Who Do You Think You Are?, Season 2

My wife and I are now completely season-to-date with the second season of Who Do You Think You Are?, NBC’s family history program. So far this season they’ve followed Vanessa Williams, Tim McGraw, Rosie O’Donnell, Kim Cattrall, and Lionel Richie’s searches for answers to family mysteries, in some cases family skeletons.

As a committed amateur geneaologist (and my family’s historian) myself, I find the show pretty interesting. Vanessa Williams’s and Lionel Richie’s episodes were particularly interesting. I wonder if some of the messages of their families’ history leap out to others as it does to me? Interestingly, both of their ancestries go back to blacks free before the Civil War. Other things that leap out: education goes way back in both their families; marriage records going back 140 years; race and racial identity are different things. The phenomenon of black kids being raised by single mothers (or grandmothers) is a relatively recent one and one that Daniel Patrick Moynihan warned about even as it was developing. I continue to be stunned by how little informed even intelligent, educated African Americans are about Jim Crow.

Something I learned: there was a smallpox epidemic in Tennessee in the winter of 1882-1883. I had known about the epidemics in various places around the country during and immediately following the Civil War but I hadn’t known about the later one in Tennessee.

On a light note I’ve started corresponding with a distant cousin (I mean distant—I haven’t established the precise relationship but it can be no closer than 6th cousin, just this side of completely unrelated) who, based on the info from last season, is convinced that we’re distantly related to Brooke Shields. It would have to be pretty darned distant since by my reckoning our last mutual common ancestor could be little later than the 13th century.

8 comments… add one
  • I’ve done my family’s genealogy off an on for a few years now. The furthest back I can get is North Carolina in the 1770’s which seems to be the limit for my mostly-online research effort. It’s also surprising because most of my clan emigrated from Scotland to Canada in the early 19th century.

  • As I’ve mentioned in posts before, I can trace my Schuler ancestry back six or seven hundred years. Switzerland is like that. I could probably trace the Flanagans (my mother’s mother’s mother’s family) back a bit earlier than their emigration here in the 1840s by going to Ireland—I know where they were from there.

    The Blanchards (my mother’s father’s family) hit a wall in 1820. I suspect they’re French Canadians but I haven’t discovered any way to prove it. Interestingly, the family’s identity is Irish—an artifact, I suspect, of marrying Irish girls for several generations.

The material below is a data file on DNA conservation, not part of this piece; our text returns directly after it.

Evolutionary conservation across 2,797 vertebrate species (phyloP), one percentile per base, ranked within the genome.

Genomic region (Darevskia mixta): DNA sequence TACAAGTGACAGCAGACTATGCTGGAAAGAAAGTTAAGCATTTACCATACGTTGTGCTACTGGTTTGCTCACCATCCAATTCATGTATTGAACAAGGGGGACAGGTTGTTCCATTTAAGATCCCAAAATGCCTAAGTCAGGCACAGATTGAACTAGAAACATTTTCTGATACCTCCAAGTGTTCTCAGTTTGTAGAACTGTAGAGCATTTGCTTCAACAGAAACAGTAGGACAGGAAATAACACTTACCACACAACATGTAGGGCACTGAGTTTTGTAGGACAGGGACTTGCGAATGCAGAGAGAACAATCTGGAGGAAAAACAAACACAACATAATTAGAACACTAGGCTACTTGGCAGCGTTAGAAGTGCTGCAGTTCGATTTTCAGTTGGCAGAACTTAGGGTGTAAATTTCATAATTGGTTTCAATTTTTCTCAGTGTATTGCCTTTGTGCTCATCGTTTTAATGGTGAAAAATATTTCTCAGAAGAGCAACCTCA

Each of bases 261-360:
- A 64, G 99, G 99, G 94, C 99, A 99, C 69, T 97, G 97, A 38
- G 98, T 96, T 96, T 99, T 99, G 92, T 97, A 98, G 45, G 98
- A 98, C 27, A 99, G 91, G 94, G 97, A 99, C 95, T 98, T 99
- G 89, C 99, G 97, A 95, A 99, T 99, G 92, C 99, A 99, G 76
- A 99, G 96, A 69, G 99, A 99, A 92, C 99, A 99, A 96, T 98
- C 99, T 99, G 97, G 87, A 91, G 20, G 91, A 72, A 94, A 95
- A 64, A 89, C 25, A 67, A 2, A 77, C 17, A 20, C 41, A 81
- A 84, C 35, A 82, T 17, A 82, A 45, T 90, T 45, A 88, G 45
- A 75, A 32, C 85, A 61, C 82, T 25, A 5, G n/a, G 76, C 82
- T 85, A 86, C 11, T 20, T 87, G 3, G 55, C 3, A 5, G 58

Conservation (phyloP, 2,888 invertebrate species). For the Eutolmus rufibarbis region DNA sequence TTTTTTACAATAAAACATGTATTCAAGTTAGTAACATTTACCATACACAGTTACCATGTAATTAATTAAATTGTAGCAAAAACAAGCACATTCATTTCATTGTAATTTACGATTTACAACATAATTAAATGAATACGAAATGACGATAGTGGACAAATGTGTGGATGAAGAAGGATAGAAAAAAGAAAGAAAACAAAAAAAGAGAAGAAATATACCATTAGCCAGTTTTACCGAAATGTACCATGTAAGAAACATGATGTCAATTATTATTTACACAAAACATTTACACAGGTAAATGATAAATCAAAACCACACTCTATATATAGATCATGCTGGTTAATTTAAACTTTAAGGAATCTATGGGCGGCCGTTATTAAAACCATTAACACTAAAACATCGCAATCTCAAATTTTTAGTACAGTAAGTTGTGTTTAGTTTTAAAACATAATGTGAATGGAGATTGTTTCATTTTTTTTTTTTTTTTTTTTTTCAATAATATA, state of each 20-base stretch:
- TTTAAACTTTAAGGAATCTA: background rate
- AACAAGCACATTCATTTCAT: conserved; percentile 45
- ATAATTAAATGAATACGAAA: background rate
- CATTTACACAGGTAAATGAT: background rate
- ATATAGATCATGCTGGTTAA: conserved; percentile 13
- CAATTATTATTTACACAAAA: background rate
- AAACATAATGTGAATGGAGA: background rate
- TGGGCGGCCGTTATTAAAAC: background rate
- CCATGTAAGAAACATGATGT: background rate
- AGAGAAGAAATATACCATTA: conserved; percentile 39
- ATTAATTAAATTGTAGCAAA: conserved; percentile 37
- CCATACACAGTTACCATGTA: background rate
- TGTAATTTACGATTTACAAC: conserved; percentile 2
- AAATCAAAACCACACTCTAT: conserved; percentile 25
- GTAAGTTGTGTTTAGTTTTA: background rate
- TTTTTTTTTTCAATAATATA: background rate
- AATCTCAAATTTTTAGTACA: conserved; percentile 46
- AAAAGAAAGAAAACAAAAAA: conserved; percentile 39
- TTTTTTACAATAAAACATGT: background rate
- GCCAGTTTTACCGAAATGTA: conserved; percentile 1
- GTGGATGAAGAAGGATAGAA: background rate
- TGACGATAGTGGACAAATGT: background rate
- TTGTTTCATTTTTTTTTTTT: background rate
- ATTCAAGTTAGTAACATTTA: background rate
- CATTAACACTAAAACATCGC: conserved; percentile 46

• sam Link

    Hmm. I was thinking about something like this the other day for my niece. My wife’s parents were Irish on her mother’s side and Lebanese on her father’s side. My sister-in-law married a man of French-Canadian background (let’s just say, French). So, my niece is Irish-Lebanese-French. She recently married a young man of Ukranian background. Her children will be Irish-Lebanese-French-Ukranian. And my head swims when I think of trying to trace all that.

    Meownself, it’s pretty straight-forward: on both sides, Irish-Scot-English-Horsethief. That shouldn’t be all that difficult to trace back.

  • Drew Link

    “Meownself, it’s pretty straight-forward: on both sides, Irish-Scot-English-Horsethief.”

    Heh, I’m afraid to look at mine. Its might be Scot-English-Welsh-Drunken Horsethief….

  • Horse-thievery is far too much like work for my ancestors to have been involved much in it. Horse-fencing, now, that’s a different story.

    And in my wife’s family nobody would ever be involved in such a thing. It would be dishonest. And disorderly.

  • Irish-Lebanese-French

    If my experience is any gauge she must be very pretty.

  • PD Shaw Link

    I watched the Kim Cattrall episode last night, so far the only one I’ve watched. While enjoyable, it was far from what I expected. The episode involved disclosing family secrets to which “the victims” were still living and potentially vulnerable. I honestly don’t know if I would have revealed this past to my mother, not that I think Kim did anything wrong, but it’s an ethical dilemma.

  • One of the things that struck me in the conclusion of that episode was that Ms. Cattrall apparently had no interest whatever in establishing relations with her Australian relatives but her mother and aunts did.

    I’ve seen that play out in my own family. My mother had no interest in reaching out to her half sisters or their children. However, I’m gratified that I did so and have succeeded in establishing some level of relations with at least one of my mother’s nieces.

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